My 401k is almost all cash now. 1/2 Mil

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eye.surgeon
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Re: My 401k is almost all cash now. 1/2 Mil

Post by eye.surgeon » Tue Oct 31, 2017 11:02 am

To repeat everyone else, At 48 you will do significantly better staying in the market and invested through a crash. What you're doing is statistically more risky for your retirement than staying invested.
"I would rather be certain of a good return than hopeful of a great one" | Warren Buffett

Arthur Digby Sellers
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Re: My 401k is almost all cash now. 1/2 Mil

Post by Arthur Digby Sellers » Tue Oct 31, 2017 11:13 am

tampaite wrote:
Tue Oct 31, 2017 10:32 am
Arthur Digby Sellers wrote:
Tue Oct 31, 2017 8:56 am

Two fundamental principles of the stock market are: 1) it tends to go up over the long term, .
Long term, we all will be dead.

You'll only need to look at Japan's Nikkei 225 Index - it reached peak of 39K in 1989 and today, it's at 22K.

If you were fully invested in 1989 and say, you were a 60-70 year old, odds are, you would be dead by now before you recovered your investment.
If an investor was 60-70 years old in 1989, presumably most of his investing was done from the 60's to 1986 (when the Nikkei rose from 1200 to 13,000--it is now at 22,000), in which case he would done fine in retirement. On the other hand, if the investor had decided to go to cash at the end of say 1985 when the Nikkei was up to 13,000 (which was an all-time high after big run-ups in the early 80s), he would have been right that a crash was coming, but he would have had to wait sixteen years to 2001 to be able to buy back in at a lower price. So guessing correctly would have gained him virtually nothing.

I will concede that an investor who is unwilling to take any risk that his investment might decline in value should avoid the stock market at all times. But that investor is giving up a lot of expected (not promised) return in order to reduce his risk to zero.

tampaite
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Re: My 401k is almost all cash now. 1/2 Mil

Post by tampaite » Tue Oct 31, 2017 11:20 am

Arthur Digby Sellers wrote:
Tue Oct 31, 2017 11:13 am

If an investor was 60-70 years old in 1989, presumably most of his investing was done from the 60's to 1986 (when the Nikkei rose from 1200 to 13,000--it is now at 22,000), in which case he would done fine in retirement. On the other hand, if the investor had decided to go to cash at the end of say 1985 when the Nikkei was up to 13,000 (which was an all-time high after big run-ups in the early 80s), he would have been right that a crash was coming, but he would have had to wait sixteen years to 2001 to be able to buy back in at a lower price. So guessing correctly would have gained him virtually nothing.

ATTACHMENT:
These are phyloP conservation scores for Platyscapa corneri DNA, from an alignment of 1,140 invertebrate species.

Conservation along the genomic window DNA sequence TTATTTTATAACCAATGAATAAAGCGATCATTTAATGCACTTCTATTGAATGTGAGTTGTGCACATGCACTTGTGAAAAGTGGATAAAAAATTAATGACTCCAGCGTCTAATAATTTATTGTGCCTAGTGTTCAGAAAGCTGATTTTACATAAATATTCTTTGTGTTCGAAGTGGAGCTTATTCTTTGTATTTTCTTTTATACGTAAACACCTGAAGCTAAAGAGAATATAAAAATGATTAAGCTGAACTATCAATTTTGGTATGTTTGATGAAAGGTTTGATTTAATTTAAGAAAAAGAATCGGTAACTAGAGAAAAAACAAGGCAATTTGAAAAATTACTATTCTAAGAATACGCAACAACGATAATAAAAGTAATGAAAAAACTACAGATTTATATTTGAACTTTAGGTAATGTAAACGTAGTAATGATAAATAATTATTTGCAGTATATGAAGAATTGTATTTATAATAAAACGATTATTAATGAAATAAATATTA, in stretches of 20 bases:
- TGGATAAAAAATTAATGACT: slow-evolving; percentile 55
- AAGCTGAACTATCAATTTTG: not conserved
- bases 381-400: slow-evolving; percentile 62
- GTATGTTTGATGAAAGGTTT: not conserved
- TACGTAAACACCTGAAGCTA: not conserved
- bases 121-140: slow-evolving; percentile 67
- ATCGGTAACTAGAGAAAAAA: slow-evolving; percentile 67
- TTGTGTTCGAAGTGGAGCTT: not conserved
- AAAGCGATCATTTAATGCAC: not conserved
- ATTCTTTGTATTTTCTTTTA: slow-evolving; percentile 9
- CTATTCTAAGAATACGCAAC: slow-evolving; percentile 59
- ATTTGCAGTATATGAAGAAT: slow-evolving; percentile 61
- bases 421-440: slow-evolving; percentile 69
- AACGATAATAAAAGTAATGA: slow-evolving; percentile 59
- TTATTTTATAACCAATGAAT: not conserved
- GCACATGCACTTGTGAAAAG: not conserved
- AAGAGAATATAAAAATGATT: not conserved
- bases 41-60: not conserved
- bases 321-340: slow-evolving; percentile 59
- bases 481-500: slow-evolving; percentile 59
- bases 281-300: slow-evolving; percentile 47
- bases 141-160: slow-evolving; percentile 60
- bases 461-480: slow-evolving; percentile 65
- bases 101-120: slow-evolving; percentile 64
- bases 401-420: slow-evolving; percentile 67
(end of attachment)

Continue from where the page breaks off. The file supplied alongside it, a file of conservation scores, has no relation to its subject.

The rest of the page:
I will concede that an investor who is unwilling to take any risk that his investment might decline in value should avoid the stock market at all times. But that investor is giving up a lot of expected (not promised) return in order to reduce his risk to zero.
You cannot sugar-coat the risks in the stock market claiming that long term everything will go up like other posters do on this forum.

If it was a 30 year old who started investing in 1985, guess what will happen to everything they invested? they would have lost half of the value before they turned 70.

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Re: My 401k is almost all cash now. 1/2 Mil

Post by David Scubadiver » Tue Oct 31, 2017 11:35 am

tampaite wrote:
Tue Oct 31, 2017 11:20 am
Arthur Digby Sellers wrote:
Tue Oct 31, 2017 11:13 am

If an investor was 60-70 years old in 1989, presumably most of his investing was done from the 60's to 1986 (when the Nikkei rose from 1200 to 13,000--it is now at 22,000), in which case he would done fine in retirement. On the other hand, if the investor had decided to go to cash at the end of say 1985 when the Nikkei was up to 13,000 (which was an all-time high after big run-ups in the early 80s), he would have been right that a crash was coming, but he would have had to wait sixteen years to 2001 to be able to buy back in at a lower price. So guessing correctly would have gained him virtually nothing.

I will concede that an investor who is unwilling to take any risk that his investment might decline in value should avoid the stock market at all times. But that investor is giving up a lot of expected (not promised) return in order to reduce his risk to zero.
You cannot sugar-coat the risks in the stock market claiming that long term everything will go up like other posters do on this forum.